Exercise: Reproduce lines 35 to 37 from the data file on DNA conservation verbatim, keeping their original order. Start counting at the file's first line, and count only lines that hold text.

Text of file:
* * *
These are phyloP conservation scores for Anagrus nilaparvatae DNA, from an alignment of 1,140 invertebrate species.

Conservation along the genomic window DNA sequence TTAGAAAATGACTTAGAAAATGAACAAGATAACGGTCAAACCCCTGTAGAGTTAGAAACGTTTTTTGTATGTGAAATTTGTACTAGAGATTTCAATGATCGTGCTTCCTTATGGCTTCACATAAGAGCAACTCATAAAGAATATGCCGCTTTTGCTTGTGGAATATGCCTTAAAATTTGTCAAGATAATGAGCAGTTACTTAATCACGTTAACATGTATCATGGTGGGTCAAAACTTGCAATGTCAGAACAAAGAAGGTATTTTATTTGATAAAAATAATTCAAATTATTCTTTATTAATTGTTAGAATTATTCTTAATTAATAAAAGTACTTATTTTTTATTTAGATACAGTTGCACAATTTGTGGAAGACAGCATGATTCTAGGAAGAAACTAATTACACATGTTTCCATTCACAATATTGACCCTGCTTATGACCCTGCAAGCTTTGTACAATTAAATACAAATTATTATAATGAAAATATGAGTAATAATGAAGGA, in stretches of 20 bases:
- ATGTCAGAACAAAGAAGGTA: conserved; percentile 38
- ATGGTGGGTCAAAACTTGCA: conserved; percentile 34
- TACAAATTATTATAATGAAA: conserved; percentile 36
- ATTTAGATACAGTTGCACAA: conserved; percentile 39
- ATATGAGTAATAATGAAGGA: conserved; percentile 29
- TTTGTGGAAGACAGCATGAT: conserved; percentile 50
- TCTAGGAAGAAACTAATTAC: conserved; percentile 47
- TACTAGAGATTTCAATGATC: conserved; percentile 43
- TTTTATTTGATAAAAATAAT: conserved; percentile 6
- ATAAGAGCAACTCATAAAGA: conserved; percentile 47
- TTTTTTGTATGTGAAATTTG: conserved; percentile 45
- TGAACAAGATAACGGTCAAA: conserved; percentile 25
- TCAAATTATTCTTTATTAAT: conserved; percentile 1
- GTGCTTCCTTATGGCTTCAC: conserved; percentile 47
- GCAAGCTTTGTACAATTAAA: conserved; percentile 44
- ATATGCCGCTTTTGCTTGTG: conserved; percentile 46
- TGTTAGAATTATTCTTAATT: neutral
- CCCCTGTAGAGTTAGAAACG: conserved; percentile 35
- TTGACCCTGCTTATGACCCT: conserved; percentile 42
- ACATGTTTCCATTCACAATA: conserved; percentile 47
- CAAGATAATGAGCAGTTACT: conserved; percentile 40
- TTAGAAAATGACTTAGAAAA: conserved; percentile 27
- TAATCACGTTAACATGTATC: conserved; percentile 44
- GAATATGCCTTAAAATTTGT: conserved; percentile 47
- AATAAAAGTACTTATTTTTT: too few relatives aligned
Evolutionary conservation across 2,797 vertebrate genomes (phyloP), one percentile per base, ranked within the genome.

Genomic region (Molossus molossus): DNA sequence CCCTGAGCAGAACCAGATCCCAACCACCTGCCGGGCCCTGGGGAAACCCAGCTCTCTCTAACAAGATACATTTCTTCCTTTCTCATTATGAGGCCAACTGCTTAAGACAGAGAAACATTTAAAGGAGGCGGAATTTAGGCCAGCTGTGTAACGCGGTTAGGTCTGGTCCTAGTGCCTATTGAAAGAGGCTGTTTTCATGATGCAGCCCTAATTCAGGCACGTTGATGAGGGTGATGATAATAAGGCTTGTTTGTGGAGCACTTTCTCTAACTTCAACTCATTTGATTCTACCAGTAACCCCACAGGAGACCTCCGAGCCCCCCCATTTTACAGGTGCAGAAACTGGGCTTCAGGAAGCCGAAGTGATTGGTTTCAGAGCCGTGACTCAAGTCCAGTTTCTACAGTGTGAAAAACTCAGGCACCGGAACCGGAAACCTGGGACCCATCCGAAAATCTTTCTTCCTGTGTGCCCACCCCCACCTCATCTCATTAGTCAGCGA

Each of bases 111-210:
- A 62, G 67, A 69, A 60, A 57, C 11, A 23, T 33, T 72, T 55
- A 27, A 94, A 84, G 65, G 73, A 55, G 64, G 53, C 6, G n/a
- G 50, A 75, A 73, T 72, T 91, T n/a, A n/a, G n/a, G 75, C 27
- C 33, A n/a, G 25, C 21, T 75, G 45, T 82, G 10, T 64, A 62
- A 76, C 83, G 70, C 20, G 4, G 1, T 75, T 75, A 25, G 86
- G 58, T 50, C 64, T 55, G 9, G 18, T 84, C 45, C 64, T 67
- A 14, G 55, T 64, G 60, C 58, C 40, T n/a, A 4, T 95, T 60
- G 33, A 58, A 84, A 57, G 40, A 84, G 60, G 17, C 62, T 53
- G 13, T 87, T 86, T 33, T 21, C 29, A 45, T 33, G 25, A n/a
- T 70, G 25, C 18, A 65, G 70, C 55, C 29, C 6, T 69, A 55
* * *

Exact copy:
- A 76, C 83, G 70, C 20, G 4, G 1, T 75, T 75, A 25, G 86
- G 58, T 50, C 64, T 55, G 9, G 18, T 84, C 45, C 64, T 67
- A 14, G 55, T 64, G 60, C 58, C 40, T n/a, A 4, T 95, T 60